Canola oil is a relatively healthy cooking oil that has been mired in controversy since its release.
Its benefits cannot be denied:
Canola oil has a high smoke point -- 400° F.
Canola oil has a healthy, monounsaturated fat content (59%).
Canola oil has a very low saturated fat content (7%). Even Olive oil contains twice as much of this unhealthy fat.
Canola oil is relatively high in healthy omega-9 (56%), just short of Avocado, Almond, Olive, Hazelnut and high-oleic Sunflower oil.
Canola oil has a healthy ratio of omega-3 to omega-6 (almost 1:2).
Despite these traits, skeptics try to discredit it by pointing to Canola oil's association with the rapeseed plant as well as its use as an industrial oil.
Canola oil is extracted from specially bred rapeseed plants.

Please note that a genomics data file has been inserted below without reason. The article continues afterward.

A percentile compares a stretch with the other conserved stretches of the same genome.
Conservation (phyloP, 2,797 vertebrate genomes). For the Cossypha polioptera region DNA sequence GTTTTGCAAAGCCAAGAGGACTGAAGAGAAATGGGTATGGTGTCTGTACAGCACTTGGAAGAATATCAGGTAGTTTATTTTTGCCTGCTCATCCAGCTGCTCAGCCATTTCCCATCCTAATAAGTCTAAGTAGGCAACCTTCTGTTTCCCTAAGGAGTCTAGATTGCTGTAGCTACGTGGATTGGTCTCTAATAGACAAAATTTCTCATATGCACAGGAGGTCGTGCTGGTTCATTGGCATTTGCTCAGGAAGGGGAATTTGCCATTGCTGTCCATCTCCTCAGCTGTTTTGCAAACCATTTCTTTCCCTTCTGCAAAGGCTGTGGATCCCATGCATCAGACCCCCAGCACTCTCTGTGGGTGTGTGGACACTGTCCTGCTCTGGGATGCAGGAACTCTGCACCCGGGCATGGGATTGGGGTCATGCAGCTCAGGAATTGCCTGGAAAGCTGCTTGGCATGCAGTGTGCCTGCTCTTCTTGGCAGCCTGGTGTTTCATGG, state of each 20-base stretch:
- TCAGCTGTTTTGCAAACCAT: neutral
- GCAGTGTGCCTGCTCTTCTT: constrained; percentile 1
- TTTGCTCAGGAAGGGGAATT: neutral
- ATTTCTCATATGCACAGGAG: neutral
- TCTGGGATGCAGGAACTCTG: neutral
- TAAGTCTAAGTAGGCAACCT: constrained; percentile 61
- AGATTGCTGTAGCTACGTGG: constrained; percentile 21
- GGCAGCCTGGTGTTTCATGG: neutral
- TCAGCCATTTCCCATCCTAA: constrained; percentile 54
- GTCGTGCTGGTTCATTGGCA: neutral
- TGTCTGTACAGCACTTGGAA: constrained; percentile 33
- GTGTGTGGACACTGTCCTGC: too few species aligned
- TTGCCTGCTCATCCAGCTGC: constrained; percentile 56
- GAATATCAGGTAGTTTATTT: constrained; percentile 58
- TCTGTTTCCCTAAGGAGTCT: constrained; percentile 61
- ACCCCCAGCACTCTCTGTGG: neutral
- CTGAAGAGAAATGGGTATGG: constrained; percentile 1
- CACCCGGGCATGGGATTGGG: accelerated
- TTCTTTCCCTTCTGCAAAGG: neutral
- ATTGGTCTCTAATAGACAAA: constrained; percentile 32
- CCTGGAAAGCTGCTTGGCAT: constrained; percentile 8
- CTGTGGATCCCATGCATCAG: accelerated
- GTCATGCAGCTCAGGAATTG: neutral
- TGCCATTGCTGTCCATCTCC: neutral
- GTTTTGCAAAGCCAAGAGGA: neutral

Normally, most of rapeseed's monounsaturated fat is erucic acid, which is suspected to be unhealthy.
Through special breeding techniques, 99% of this erucic acid has been removed and replaced with Oleic acid (omega-9).
Canola oil, like many other cooking oils, is versatile and can be used for many things including commercial lubricants, cosmetics, fungicides, pesticides, suntan oil and much more.
This fact, however, does not detract from canola oil's capabilities in the kitchen.
|Fatty Acid Content|
|Omega-3 (Linolenic; 18:3):||9.3%|
|Omega-6 (Linoleic; 18:2):||20.3%|
|Omega-9 (Oleic; 18:1):||56.1%|
|Smoke Point:||400° F|
Canola Council of Canada: Canola Connection
Lots of information. Canola nutrition, production, technology, research, news, links, markets, statistics, discussion groups and much more.
University of Idaho: Brassica Breeding and Research
Good background on the plants, their family and species, canola breeding and more.
Dr. Joseph Mercola: The Great Con-ola
An interesting historical perspective of the Canola Oil controversary, scientific overview, summary of studies, cautions and more.
USDA Nutrient Database
USDA Nutrient Database.